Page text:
Wisconsin Alumni Research Foundation

Analytical Instrumentation, Methods & Materials
Analytical Instrumentation Methods Materials
Semiconductor Lasers with Doping Gradients in Optical Confinement Areas to Increase Laser Efficiency
WARF: P03391US

Inventors: Dan Botez

The Wisconsin Alumni Research Foundation (WARF) is seeking commercial partners interested in developing a highly efficient, aluminum-free semiconductor laser.
Current semiconductor lasers are 45 to 50 percent efficient. Lowering the voltage needed for lasing to occur could increase the electrical-to-optical power conversion efficiency significantly.
The Invention
UW–Madison researchers have developed a highly efficient, aluminum-free semiconductor light-emitting source that is particularly suited for high-power diode lasers of one-watt continuous wave (CW) output or higher. This device is grown on a semiconductor substrate and includes, in transverse section, an active region layer containing quantum wells, where the laser light is generated; optical confinement layers on either side of the active region layer; and cladding layers, one that is p-type doped and the other n-type doped, outside the confinement layers. The layers on either side of the active region layer confine the light emitted by the laser to the active region.

What makes this aluminum-free semiconductor device unique is the presence of a doping gradient in the layers surrounding the active region. Doping is heaviest in the confinement layers adjacent to the active region and quantum wells, and decreases toward the cladding layers. This doping profile creates an electric field that significantly increases the transport speed of injected carriers (i.e., electrons and holes), thereby reducing the non-ohmic voltage drop across the core of the device and greatly increasing laser efficiency. In addition, these doping profiles do not introduce a large free carrier absorption (FCA) penalty because the device is aluminum-free.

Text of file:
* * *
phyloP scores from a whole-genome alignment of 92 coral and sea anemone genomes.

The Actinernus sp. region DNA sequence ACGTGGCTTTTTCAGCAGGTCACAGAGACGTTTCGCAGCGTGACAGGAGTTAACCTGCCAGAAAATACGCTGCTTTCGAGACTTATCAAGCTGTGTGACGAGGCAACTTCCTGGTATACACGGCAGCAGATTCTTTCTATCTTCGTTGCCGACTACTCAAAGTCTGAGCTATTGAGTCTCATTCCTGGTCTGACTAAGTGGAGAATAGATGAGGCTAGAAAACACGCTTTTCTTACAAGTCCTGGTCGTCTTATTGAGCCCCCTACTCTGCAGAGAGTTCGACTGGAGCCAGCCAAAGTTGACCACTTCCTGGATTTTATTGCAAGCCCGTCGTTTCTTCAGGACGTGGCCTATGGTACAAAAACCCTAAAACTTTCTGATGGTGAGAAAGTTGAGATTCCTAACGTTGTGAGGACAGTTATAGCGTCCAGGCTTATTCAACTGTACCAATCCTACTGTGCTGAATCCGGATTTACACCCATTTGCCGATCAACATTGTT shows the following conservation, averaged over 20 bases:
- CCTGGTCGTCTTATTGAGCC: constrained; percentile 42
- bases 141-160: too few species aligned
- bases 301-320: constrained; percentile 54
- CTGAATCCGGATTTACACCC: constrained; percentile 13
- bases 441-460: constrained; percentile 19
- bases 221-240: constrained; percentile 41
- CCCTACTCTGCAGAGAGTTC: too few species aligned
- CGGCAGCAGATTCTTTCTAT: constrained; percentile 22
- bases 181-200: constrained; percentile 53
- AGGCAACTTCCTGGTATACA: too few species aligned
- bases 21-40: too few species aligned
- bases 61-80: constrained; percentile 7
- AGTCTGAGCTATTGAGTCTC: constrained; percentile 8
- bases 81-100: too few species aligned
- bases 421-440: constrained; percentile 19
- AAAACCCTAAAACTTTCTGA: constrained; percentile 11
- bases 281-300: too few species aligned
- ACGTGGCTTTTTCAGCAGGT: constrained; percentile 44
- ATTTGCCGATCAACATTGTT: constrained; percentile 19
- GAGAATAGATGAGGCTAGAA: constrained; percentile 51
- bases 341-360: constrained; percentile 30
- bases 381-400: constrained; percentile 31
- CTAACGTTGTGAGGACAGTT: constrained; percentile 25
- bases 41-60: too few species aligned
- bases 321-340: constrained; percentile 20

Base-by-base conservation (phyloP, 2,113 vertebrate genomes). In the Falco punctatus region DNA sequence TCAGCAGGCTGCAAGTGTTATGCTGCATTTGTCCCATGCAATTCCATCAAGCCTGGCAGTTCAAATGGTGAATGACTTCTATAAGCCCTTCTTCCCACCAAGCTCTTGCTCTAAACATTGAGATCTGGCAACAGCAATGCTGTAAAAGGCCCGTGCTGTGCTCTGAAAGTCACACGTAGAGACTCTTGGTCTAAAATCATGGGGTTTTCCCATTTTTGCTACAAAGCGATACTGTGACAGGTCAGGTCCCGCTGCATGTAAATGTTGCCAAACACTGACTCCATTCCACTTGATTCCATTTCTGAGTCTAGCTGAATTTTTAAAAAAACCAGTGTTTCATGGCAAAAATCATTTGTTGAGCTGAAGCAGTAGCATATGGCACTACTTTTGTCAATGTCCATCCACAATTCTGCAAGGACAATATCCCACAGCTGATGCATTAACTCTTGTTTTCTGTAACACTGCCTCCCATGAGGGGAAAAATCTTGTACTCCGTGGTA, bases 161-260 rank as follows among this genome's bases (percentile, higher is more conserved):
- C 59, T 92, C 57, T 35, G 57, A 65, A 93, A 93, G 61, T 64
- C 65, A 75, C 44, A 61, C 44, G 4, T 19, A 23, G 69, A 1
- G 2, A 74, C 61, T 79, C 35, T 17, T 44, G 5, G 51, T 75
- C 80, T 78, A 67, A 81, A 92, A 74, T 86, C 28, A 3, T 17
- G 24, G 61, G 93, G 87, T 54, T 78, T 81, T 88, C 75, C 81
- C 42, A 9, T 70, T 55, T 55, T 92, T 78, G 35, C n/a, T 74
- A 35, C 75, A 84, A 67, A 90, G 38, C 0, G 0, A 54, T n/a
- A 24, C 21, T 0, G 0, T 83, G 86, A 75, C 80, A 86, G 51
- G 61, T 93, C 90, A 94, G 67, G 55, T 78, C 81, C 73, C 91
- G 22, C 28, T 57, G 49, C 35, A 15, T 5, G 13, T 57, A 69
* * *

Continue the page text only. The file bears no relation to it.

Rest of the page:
• Telecommunications
  • Fiber optics
  • Laser pumping
Key Benefits
  • Could potentially increase laser efficiency (efficiency of converting electrical to light energy) to 80 percent from the current range of 45 to 50 percent
  • Particularly suited for high power diode lasers of one-watt CW output or higher
  • Doping profile could also be applied to asymmetric transverse waveguides, such as those used in high, single-mode power devices (e.g., ARROW-type lasers)
Additional Information
For More Information About the Inventors
For current licensing status, please contact Jeanine Burmania at [javascript protected email address] or 608-960-9846